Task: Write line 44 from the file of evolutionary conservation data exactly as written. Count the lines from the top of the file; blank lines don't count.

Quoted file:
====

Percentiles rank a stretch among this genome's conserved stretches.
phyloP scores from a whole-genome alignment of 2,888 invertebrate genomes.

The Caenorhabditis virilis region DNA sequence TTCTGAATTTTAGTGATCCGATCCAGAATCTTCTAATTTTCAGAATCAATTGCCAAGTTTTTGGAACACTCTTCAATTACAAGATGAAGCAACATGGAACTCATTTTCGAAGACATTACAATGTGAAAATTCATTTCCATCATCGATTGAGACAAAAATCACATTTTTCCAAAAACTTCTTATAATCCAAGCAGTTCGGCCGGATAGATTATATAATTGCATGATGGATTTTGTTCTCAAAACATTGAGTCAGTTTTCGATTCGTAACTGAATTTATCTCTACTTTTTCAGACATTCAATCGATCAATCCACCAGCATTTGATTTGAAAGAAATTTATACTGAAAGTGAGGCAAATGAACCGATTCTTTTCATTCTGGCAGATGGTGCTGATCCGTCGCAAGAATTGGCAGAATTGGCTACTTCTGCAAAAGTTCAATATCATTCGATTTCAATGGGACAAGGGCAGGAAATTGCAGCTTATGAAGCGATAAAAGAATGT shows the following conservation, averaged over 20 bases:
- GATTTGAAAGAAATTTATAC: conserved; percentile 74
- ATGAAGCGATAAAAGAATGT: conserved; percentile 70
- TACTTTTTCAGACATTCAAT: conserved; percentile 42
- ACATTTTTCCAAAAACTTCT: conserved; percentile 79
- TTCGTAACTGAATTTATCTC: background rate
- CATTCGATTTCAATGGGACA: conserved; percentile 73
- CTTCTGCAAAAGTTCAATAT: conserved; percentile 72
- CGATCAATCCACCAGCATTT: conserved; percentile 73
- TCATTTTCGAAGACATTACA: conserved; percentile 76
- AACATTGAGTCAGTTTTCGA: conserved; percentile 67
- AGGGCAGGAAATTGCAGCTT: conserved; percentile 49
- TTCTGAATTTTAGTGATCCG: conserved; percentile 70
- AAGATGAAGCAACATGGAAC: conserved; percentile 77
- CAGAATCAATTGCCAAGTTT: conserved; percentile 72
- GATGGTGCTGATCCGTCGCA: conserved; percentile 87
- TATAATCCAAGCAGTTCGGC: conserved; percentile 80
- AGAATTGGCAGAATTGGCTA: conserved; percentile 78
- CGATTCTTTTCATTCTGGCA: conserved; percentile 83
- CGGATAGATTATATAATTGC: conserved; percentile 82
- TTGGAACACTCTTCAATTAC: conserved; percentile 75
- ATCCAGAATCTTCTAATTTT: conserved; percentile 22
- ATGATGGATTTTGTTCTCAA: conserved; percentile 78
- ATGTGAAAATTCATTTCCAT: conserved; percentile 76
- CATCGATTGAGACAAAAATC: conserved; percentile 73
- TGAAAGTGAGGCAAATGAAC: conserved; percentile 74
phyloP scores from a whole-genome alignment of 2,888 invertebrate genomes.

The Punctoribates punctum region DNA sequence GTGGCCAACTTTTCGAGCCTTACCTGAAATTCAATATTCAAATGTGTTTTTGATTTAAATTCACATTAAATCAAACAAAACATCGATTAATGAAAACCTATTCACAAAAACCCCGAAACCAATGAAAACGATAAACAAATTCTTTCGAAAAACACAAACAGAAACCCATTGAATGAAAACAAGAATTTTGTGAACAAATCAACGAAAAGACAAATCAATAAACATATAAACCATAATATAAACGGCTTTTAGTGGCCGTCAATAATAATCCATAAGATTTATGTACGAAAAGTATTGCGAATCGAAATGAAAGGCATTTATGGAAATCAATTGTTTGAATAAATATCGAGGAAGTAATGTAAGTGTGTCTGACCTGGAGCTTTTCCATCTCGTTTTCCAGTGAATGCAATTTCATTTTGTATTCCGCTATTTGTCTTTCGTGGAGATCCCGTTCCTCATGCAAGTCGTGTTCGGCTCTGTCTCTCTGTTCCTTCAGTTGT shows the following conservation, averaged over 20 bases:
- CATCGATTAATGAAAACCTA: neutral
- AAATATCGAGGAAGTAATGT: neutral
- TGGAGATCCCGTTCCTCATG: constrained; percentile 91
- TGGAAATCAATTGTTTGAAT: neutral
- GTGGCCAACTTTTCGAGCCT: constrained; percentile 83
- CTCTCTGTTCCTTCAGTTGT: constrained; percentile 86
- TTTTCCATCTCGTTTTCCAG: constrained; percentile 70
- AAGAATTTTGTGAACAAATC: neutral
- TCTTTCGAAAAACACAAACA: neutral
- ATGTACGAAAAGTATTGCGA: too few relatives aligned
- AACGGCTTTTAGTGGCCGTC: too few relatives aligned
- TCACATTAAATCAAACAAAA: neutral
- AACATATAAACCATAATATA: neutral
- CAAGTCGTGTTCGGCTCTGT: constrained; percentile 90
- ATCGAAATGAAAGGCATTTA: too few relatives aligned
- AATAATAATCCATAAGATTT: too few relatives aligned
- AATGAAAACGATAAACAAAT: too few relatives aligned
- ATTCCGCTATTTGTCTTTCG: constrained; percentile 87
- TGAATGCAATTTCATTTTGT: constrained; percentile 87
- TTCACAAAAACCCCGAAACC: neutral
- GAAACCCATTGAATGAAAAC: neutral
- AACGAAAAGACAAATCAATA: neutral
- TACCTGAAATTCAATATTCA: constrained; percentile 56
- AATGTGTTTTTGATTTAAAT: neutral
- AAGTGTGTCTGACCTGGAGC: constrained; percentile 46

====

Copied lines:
- CAAGTCGTGTTCGGCTCTGT: constrained; percentile 90